In earlier posts I have briefly noted (e.g., in the summary here) the interesting coworking space, HeraHub, out of San Diego. I met one of the HH staff at the recent Global Coworking Unconference Conference (GCUC 2016) in LA, so I took another look at their web site. Wow! They have been very busy. The web site has a bunch of videos, there is an online “magazine”, and so on.
HeraHub is, of course, “the first national spa-inspired coworking space for female entrepreneurs.” It is an interesting case study from several points of view.
The first interesting point is why should HeraHub even exist.
Despite intentions of diversity and inclusiveness, many individual coworking spaces are inhabited by communities of young, pale, males, which do not reflect the population just outside the door. Furthermore, many coworking spaces cultivate a silicon valley inspired workplace “culture” described by some as “badass”. While I know a fair number of “badass” women, this kind of work environment is off putting for many people, including women and grownups in general.
There are large number of independent and freelance female entrepreneurs who would like a coworking space, but don’t really like what they find.
What’s a woman to do?
Create a better community, designed for female entrepreneurs, of course!
The second interesting point is what they think the solution to this problem should be.
The HeraHub folks have created a version of coworking that is heavy with “incubator” types of features, such as mentoring, training, and matchmaking. But the truly novel features are 1) the community is all female and 2) amenities are “beautiful, comfortable and feminine, yet also very professional.”
The community apparently calls themselves “Hubettes”. (I suppose that “Heratics” sends the wrong message. was rejected.) The
all-female female focused community is intended to make it easier for its members to identify and fit in, and therefore to trust and share. Sisterhood.
The environment is distinguished by “soft lighting, tranquil fountains, candles and relaxing music”, which is described as “spa inspired”, and claimed to be “feminine”. I can’t possibly judge either of those characterizations, but the décor is certainly different from a lot of “Google-like” coworking spaces. (And note that this is absolutely not “bleeding edge” in the sense that Freeth advocated.)
The third notable feature about HeraHub is their ambitious expansion plans.
Last year they expressed the goal to expand throughout the US, fifty sites or more. To date, they have locations in Southern California an done in Washington, DC. I gather that they are working on mechanisms for rapidly expanding elsewhere. (The legal fine points of licensing, franschising, and whatnot are outside my own knowledge, and I have no specific info about HeraHub.)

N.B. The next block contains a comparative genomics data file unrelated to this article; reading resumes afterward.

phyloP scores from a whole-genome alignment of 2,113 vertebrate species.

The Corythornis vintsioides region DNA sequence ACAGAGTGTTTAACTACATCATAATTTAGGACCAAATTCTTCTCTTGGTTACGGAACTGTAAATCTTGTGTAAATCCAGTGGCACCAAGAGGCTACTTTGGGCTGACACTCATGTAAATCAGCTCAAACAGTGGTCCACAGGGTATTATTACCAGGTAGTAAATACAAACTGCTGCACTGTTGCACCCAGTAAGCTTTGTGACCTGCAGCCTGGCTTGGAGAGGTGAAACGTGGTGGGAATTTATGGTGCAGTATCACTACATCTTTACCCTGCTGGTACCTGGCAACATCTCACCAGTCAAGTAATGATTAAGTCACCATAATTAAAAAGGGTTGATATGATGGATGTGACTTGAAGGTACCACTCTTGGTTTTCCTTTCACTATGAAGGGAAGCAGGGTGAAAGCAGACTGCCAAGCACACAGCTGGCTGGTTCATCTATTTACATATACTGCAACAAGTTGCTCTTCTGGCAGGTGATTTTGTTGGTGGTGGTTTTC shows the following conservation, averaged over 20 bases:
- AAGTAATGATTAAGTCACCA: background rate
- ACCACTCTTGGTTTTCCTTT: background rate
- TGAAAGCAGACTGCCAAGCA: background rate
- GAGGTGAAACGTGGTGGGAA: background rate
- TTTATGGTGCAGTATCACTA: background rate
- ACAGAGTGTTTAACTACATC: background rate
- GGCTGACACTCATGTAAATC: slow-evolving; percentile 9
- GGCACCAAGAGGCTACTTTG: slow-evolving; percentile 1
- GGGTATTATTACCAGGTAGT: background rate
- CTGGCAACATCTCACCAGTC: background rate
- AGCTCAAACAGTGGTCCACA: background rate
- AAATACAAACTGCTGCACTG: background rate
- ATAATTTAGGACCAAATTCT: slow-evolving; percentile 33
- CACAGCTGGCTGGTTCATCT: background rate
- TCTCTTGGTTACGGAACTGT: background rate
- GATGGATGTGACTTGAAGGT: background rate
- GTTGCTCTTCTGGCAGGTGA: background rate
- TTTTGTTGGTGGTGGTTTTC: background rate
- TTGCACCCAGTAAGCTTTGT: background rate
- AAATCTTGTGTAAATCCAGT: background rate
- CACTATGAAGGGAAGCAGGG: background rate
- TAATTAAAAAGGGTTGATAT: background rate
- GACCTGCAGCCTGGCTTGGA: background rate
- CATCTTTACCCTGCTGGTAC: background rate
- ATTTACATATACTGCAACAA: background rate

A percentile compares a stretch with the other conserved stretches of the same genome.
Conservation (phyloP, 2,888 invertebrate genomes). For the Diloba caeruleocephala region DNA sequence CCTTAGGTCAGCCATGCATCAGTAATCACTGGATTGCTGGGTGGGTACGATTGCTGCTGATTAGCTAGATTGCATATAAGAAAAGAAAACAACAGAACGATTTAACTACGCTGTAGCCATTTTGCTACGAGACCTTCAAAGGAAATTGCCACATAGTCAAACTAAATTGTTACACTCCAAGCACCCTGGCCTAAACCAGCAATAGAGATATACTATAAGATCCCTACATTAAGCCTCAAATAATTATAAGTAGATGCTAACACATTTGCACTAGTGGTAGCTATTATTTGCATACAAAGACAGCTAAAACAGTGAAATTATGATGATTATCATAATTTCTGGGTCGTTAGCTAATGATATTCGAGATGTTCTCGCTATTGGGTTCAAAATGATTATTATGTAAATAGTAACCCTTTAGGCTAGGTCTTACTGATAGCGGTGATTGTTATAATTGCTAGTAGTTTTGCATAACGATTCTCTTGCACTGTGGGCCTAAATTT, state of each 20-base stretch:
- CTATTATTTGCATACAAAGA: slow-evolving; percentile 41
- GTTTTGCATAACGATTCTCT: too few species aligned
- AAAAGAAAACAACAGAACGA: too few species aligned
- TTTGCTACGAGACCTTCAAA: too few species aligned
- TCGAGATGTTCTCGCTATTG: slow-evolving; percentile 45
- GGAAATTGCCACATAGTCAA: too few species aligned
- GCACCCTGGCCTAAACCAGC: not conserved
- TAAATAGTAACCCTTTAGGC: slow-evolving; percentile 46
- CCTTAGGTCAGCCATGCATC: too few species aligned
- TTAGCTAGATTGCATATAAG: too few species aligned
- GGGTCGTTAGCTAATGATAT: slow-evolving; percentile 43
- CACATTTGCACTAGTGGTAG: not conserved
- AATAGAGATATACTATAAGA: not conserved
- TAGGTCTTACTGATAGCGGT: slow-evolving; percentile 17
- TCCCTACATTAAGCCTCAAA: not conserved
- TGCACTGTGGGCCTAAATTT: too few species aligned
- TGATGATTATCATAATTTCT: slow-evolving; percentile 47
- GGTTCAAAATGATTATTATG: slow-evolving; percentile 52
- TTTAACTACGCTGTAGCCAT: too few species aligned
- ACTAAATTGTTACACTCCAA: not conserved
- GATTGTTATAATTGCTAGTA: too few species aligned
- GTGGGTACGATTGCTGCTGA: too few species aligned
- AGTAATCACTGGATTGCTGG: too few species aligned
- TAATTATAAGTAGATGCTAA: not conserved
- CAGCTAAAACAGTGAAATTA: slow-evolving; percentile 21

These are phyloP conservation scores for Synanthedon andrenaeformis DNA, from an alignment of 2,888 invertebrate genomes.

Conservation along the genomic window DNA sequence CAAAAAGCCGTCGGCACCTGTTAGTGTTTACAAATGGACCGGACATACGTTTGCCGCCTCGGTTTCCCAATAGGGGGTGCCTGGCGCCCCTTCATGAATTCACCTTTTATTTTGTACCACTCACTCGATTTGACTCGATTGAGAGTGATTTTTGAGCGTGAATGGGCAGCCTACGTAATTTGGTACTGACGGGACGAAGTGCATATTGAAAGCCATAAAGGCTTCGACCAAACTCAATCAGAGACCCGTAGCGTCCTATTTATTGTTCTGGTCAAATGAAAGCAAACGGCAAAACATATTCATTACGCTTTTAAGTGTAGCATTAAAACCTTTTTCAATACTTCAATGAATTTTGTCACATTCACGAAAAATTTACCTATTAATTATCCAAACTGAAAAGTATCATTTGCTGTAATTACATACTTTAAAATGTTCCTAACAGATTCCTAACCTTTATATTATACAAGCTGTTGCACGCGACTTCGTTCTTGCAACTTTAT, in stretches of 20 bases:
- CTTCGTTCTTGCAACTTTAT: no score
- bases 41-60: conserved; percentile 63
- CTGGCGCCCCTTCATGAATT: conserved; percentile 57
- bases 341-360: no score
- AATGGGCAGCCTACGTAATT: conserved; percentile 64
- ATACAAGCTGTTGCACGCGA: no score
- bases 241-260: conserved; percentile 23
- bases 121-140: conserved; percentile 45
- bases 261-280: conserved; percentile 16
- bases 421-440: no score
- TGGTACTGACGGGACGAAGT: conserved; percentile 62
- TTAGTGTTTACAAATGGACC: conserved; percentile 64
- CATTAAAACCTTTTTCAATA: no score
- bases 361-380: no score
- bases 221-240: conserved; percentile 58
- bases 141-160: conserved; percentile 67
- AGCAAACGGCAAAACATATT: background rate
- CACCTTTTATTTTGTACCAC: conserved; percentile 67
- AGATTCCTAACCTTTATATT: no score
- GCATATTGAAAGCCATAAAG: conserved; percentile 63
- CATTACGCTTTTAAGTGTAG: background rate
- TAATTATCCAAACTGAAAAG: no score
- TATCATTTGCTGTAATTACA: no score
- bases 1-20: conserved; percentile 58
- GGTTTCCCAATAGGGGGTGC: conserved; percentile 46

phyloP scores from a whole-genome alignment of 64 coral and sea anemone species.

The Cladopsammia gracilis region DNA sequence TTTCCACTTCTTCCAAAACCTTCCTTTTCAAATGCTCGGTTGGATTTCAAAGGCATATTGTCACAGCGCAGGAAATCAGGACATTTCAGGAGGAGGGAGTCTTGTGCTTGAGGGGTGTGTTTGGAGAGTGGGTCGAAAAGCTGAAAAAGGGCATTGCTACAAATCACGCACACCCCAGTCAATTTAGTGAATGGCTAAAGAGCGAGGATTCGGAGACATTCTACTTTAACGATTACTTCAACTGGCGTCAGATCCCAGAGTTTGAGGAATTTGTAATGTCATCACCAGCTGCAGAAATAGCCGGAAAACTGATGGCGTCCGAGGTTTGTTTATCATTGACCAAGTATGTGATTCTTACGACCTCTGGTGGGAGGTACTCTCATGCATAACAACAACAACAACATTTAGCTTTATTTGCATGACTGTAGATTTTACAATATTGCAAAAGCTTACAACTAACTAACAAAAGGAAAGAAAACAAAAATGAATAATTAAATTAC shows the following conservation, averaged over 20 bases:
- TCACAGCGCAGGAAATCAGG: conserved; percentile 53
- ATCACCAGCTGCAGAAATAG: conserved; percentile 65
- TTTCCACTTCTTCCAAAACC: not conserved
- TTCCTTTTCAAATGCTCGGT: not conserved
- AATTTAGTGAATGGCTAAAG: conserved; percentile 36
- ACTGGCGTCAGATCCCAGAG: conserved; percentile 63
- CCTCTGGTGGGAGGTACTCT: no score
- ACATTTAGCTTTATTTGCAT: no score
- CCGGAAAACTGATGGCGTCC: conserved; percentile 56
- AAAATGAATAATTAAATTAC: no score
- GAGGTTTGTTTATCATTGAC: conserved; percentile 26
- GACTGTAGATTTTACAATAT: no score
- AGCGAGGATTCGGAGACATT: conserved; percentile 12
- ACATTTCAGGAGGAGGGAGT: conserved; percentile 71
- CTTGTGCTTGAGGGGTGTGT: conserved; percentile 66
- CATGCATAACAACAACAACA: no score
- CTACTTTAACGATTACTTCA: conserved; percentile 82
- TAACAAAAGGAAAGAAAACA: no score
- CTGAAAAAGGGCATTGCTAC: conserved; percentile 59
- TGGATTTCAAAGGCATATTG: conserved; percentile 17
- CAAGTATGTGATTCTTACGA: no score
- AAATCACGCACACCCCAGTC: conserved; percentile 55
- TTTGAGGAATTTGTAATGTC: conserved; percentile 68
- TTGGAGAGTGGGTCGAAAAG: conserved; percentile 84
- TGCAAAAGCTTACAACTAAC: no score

From what I have seen of this group, I’m pretty sure they will succeed in this growth. Which means that we may soon have a local HeraHub. (I suspect there will be imitators.)
The fourth interesting feature is that, except for the feminine angle, HeraHub is pretty much identical to many other coworking spaces with an emphasis on incubation. It is more than a place to work, it is “a community of like-minded ambitious women”. Change “women” to “fellow coworkers” and this is the fundamental premise and promise of any coworking space.
In fact, the description of the community and the perceived benefits are identical to every other coworking space—except for the deliberate gender selection.
Overall, I’m impressed with how effectively HH has booted up, and the apparent success to date. Given that working women seem to be drastically underserved by conventional “college dormroom” style coworking spaces, it is reasonable to expect there is a strong market for more amenable coworking. And HeraHub is hitting right on that that target.
I think that one of the ways that coworking makes workers happy is by allowing each worker to select his or her own working environment and coworkers. HeraHub is a very clear example of this process, and we can see how it offers something that many women want.
Of course, I have to reserve judgment about the ultimate benefits of such gender separation. As in the case of girls-only schools, there are positive and negative effects. However awesome the network of sister Hubettes may be, if it turns into a ghetto, cut off from broader economic power and access, then that is very bad.
17-May-2016: This post was corrected to reflect the fact that HeraHub is female oriented (and obviously heavily female), but not “female only” as the original post said.
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